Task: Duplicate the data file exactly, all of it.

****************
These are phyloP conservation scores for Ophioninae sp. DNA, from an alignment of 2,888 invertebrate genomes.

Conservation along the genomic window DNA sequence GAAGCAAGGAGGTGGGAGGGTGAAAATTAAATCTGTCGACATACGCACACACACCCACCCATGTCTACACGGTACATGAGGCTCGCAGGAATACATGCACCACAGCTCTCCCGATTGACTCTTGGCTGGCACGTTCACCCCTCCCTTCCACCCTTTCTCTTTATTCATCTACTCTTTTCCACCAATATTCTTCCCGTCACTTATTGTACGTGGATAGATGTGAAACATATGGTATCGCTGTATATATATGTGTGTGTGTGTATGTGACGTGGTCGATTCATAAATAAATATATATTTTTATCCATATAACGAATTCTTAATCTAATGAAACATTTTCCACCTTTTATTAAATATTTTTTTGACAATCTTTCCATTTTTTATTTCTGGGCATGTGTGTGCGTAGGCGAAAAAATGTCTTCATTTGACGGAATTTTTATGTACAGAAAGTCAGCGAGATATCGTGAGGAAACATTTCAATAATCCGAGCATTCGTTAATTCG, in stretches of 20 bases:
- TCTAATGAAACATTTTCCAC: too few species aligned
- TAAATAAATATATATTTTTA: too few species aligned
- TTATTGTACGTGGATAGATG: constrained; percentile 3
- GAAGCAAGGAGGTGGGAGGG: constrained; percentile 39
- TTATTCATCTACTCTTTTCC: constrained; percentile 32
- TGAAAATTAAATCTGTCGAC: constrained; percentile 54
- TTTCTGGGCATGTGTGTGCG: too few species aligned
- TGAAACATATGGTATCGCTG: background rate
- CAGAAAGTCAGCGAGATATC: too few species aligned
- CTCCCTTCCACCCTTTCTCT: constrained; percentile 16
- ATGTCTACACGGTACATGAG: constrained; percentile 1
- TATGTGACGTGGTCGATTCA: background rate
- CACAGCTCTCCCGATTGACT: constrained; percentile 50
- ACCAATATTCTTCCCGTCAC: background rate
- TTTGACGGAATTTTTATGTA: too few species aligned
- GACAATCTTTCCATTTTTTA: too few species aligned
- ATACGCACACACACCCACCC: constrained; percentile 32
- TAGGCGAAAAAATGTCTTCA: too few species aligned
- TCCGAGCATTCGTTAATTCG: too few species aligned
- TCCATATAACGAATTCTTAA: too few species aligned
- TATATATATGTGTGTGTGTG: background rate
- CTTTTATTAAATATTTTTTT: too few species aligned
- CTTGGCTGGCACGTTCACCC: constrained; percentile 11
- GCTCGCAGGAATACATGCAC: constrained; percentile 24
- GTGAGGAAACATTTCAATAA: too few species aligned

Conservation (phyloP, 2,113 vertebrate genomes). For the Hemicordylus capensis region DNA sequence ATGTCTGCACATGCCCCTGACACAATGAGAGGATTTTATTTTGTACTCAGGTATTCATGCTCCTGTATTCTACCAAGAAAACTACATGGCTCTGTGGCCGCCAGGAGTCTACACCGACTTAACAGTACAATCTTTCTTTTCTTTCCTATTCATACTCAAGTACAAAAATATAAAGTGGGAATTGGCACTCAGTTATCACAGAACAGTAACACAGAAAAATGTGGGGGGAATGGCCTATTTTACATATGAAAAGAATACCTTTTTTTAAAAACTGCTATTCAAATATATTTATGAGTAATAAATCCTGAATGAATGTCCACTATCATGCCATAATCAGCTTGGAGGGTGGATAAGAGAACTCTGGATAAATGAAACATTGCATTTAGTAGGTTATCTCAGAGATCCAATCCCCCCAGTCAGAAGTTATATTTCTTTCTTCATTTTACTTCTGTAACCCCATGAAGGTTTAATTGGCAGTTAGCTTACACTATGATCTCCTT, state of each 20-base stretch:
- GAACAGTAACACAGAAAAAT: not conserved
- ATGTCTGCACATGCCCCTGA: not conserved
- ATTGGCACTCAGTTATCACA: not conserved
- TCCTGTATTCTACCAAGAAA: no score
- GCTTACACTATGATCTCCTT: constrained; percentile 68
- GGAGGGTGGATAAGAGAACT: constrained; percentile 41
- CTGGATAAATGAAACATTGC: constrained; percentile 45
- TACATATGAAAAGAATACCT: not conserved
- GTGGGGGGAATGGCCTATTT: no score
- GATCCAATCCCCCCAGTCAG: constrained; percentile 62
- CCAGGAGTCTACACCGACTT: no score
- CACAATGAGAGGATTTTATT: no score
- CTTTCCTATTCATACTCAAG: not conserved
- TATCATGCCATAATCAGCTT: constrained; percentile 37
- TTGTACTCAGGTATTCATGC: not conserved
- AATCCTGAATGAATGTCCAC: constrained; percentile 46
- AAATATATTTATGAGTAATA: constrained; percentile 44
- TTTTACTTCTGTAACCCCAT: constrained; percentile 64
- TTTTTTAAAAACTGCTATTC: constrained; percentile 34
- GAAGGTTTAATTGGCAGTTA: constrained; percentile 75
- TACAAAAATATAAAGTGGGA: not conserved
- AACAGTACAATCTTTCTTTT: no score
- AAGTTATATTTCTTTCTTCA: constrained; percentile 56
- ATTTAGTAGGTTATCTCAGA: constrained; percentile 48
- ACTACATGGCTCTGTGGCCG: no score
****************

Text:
These are phyloP conservation scores for Ophioninae sp. DNA, from an alignment of 2,888 invertebrate genomes.

Conservation along the genomic window DNA sequence GAAGCAAGGAGGTGGGAGGGTGAAAATTAAATCTGTCGACATACGCACACACACCCACCCATGTCTACACGGTACATGAGGCTCGCAGGAATACATGCACCACAGCTCTCCCGATTGACTCTTGGCTGGCACGTTCACCCCTCCCTTCCACCCTTTCTCTTTATTCATCTACTCTTTTCCACCAATATTCTTCCCGTCACTTATTGTACGTGGATAGATGTGAAACATATGGTATCGCTGTATATATATGTGTGTGTGTGTATGTGACGTGGTCGATTCATAAATAAATATATATTTTTATCCATATAACGAATTCTTAATCTAATGAAACATTTTCCACCTTTTATTAAATATTTTTTTGACAATCTTTCCATTTTTTATTTCTGGGCATGTGTGTGCGTAGGCGAAAAAATGTCTTCATTTGACGGAATTTTTATGTACAGAAAGTCAGCGAGATATCGTGAGGAAACATTTCAATAATCCGAGCATTCGTTAATTCG, in stretches of 20 bases:
- TCTAATGAAACATTTTCCAC: too few species aligned
- TAAATAAATATATATTTTTA: too few species aligned
- TTATTGTACGTGGATAGATG: constrained; percentile 3
- GAAGCAAGGAGGTGGGAGGG: constrained; percentile 39
- TTATTCATCTACTCTTTTCC: constrained; percentile 32
- TGAAAATTAAATCTGTCGAC: constrained; percentile 54
- TTTCTGGGCATGTGTGTGCG: too few species aligned
- TGAAACATATGGTATCGCTG: background rate
- CAGAAAGTCAGCGAGATATC: too few species aligned
- CTCCCTTCCACCCTTTCTCT: constrained; percentile 16
- ATGTCTACACGGTACATGAG: constrained; percentile 1
- TATGTGACGTGGTCGATTCA: background rate
- CACAGCTCTCCCGATTGACT: constrained; percentile 50
- ACCAATATTCTTCCCGTCAC: background rate
- TTTGACGGAATTTTTATGTA: too few species aligned
- GACAATCTTTCCATTTTTTA: too few species aligned
- ATACGCACACACACCCACCC: constrained; percentile 32
- TAGGCGAAAAAATGTCTTCA: too few species aligned
- TCCGAGCATTCGTTAATTCG: too few species aligned
- TCCATATAACGAATTCTTAA: too few species aligned
- TATATATATGTGTGTGTGTG: background rate
- CTTTTATTAAATATTTTTTT: too few species aligned
- CTTGGCTGGCACGTTCACCC: constrained; percentile 11
- GCTCGCAGGAATACATGCAC: constrained; percentile 24
- GTGAGGAAACATTTCAATAA: too few species aligned

Conservation (phyloP, 2,113 vertebrate genomes). For the Hemicordylus capensis region DNA sequence ATGTCTGCACATGCCCCTGACACAATGAGAGGATTTTATTTTGTACTCAGGTATTCATGCTCCTGTATTCTACCAAGAAAACTACATGGCTCTGTGGCCGCCAGGAGTCTACACCGACTTAACAGTACAATCTTTCTTTTCTTTCCTATTCATACTCAAGTACAAAAATATAAAGTGGGAATTGGCACTCAGTTATCACAGAACAGTAACACAGAAAAATGTGGGGGGAATGGCCTATTTTACATATGAAAAGAATACCTTTTTTTAAAAACTGCTATTCAAATATATTTATGAGTAATAAATCCTGAATGAATGTCCACTATCATGCCATAATCAGCTTGGAGGGTGGATAAGAGAACTCTGGATAAATGAAACATTGCATTTAGTAGGTTATCTCAGAGATCCAATCCCCCCAGTCAGAAGTTATATTTCTTTCTTCATTTTACTTCTGTAACCCCATGAAGGTTTAATTGGCAGTTAGCTTACACTATGATCTCCTT, state of each 20-base stretch:
- GAACAGTAACACAGAAAAAT: not conserved
- ATGTCTGCACATGCCCCTGA: not conserved
- ATTGGCACTCAGTTATCACA: not conserved
- TCCTGTATTCTACCAAGAAA: no score
- GCTTACACTATGATCTCCTT: constrained; percentile 68
- GGAGGGTGGATAAGAGAACT: constrained; percentile 41
- CTGGATAAATGAAACATTGC: constrained; percentile 45
- TACATATGAAAAGAATACCT: not conserved
- GTGGGGGGAATGGCCTATTT: no score
- GATCCAATCCCCCCAGTCAG: constrained; percentile 62
- CCAGGAGTCTACACCGACTT: no score
- CACAATGAGAGGATTTTATT: no score
- CTTTCCTATTCATACTCAAG: not conserved
- TATCATGCCATAATCAGCTT: constrained; percentile 37
- TTGTACTCAGGTATTCATGC: not conserved
- AATCCTGAATGAATGTCCAC: constrained; percentile 46
- AAATATATTTATGAGTAATA: constrained; percentile 44
- TTTTACTTCTGTAACCCCAT: constrained; percentile 64
- TTTTTTAAAAACTGCTATTC: constrained; percentile 34
- GAAGGTTTAATTGGCAGTTA: constrained; percentile 75
- TACAAAAATATAAAGTGGGA: not conserved
- AACAGTACAATCTTTCTTTT: no score
- AAGTTATATTTCTTTCTTCA: constrained; percentile 56
- ATTTAGTAGGTTATCTCAGA: constrained; percentile 48
- ACTACATGGCTCTGTGGCCG: no score